FTC and DOJ Speak Out at Mobile Privacy Hearing

By TAP Staff Blogger

Posted on May 20, 2011


On May 10th, Senator Al Franken, chair of the newly-formed Senate Judiciary Subcommittee on Privacy, Technology and the Law, held the committee’s inaugural hearing, focused on mobile privacy. The hearing opened with commentary from Sen. Franken, who made clear he believes “consumers have a fundamental right to know what data is being collected and to decide with whom and when it is shared.” He named domestic violence as one real-life scenario in which GPS or location-based data from smartphones can put people at risk, citing a 2006 Department of Justice (DOJ) report that states each year over 26,000 adults were stalked using GPS devices on phones.  Franken concluded by noting that while consumer protections are important, the answer to the privacy question is not to end location-based services, but to find a balance between the benefits and the right to privacy.

The following is a summary of the testimony from Jessica Rich of the Federal Trade Commission (FTC) and Jason Weinstein from the Department of Justice (DOJ). Click here to read a summary of the testimony from Google, Apple, the Center for Democracy and Technology, and others.

Rich stated privacy oversight authority belongs to the FTC, citing the commission’s leadership in holding both Google and Twitter accountable for previous privacy violations. She also stated that misuse of data can have real consequences for users, including not just stalking but also the ability to track things like a person’s political or religious affiliations.

While the FTC has no formal position on the issue, Rich said three key protections should be applied: Companies should consider privacy in the development stage for products and services, rather than after the product has been released into the marketplace; the presentation of privacy choices must be streamlined and easy for consumers, especially on mobile devices; and privacy choices and information should be transparent so that consumers can not only understand what information is being gathered but can also access the data companies have on them. The FTC is slated to provide further details to the committee on which of these protections require additional authority or legislation.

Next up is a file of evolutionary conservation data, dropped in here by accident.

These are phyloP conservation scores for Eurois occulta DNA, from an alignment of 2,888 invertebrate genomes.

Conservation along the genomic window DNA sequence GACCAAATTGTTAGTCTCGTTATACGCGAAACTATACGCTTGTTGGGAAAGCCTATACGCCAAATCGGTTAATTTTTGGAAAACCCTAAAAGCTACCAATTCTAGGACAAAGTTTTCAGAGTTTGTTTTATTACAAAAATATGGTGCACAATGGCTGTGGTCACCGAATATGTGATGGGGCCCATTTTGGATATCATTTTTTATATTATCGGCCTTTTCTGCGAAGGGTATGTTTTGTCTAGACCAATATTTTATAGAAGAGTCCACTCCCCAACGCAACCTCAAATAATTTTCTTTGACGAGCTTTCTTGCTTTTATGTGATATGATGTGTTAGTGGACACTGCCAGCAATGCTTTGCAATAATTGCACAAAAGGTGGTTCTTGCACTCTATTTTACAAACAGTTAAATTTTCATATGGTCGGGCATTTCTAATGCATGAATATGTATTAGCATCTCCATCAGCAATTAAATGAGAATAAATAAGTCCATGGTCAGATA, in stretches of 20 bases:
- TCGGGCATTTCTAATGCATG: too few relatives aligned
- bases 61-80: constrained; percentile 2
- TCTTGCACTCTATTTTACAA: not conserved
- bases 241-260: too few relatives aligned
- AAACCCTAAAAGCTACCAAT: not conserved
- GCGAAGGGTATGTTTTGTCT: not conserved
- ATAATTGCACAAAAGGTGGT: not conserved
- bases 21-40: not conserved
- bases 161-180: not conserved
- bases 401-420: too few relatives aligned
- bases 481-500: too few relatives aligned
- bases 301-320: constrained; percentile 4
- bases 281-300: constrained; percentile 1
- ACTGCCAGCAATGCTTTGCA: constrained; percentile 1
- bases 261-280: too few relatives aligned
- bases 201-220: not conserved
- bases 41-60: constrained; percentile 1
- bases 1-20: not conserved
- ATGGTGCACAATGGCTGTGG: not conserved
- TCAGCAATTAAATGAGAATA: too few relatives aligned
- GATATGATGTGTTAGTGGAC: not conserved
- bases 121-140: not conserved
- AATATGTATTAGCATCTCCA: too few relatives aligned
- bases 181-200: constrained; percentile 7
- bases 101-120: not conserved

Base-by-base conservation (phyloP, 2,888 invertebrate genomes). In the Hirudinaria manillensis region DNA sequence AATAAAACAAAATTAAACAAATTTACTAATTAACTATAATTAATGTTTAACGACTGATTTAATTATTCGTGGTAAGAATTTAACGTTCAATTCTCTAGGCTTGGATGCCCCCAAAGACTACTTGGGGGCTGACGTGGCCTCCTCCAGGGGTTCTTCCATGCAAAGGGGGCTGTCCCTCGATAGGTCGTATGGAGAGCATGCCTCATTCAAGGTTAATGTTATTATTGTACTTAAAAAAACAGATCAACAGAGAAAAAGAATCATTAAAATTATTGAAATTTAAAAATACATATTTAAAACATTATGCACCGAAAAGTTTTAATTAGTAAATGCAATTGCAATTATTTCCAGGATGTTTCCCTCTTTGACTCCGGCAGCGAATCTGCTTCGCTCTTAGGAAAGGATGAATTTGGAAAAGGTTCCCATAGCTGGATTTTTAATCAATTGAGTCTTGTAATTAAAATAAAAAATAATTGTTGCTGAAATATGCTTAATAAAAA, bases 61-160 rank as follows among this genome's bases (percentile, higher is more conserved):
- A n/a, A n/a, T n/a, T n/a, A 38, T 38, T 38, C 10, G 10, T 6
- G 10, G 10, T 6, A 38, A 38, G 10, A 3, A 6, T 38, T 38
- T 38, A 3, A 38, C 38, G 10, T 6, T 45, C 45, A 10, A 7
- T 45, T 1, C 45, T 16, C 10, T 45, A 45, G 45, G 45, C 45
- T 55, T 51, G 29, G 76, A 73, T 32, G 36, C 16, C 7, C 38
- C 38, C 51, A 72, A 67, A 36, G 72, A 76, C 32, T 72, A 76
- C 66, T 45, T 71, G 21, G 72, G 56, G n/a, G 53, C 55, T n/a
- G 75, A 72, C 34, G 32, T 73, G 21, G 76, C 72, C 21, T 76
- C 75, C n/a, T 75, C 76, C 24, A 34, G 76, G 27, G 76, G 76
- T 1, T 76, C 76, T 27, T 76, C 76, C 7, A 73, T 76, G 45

Meanwhile, Weinstein emphasized the irony of data disclosure, stating that while providers have no legal standard regarding data security or restrictions prohibiting them from sharing information about users to third parties, they are not permitted to share information with the government—significantly hampering criminal investigation efforts.

From the Department of Justice’s perspective, Weinstein named several additional areas requiring statutory clarity to facilitate their ability to protect the privacy of individuals:


  • Further fixes to U.S.C. 1030 to strengthen penalties and deterrents to ensure more significant consequences for cybercrime.

  • Amendments to the existing cyber stalking statute, which currently requires the victim and defendant be in different states.

  • Establishment of a reasonable period of time to require data retention.

  • Establishment of a federal legal requirement regarding data breach reporting.

  • Enable DOJ to access data allowing them to trace activity/data back to a specific IP address.

  • While there are currently significant legal restrictions on companies sharing data with the government (but not with third parties), Congress should consider how to provide better balance.

Weinstein later stated that two additional needs of law enforcement are prompt victim reporting, and the opportunity to delay notification to accused parties.

Both the FTC and DOJ concluded by acknowledging the average American is significantly underinformed regarding what information is gathered and how it is used.  “Consumers have no idea of the layers of sharing that go on behind the scenes,” Rich remarked. “Location data and their device ID can flow to service providers, advertisers and other third parties.”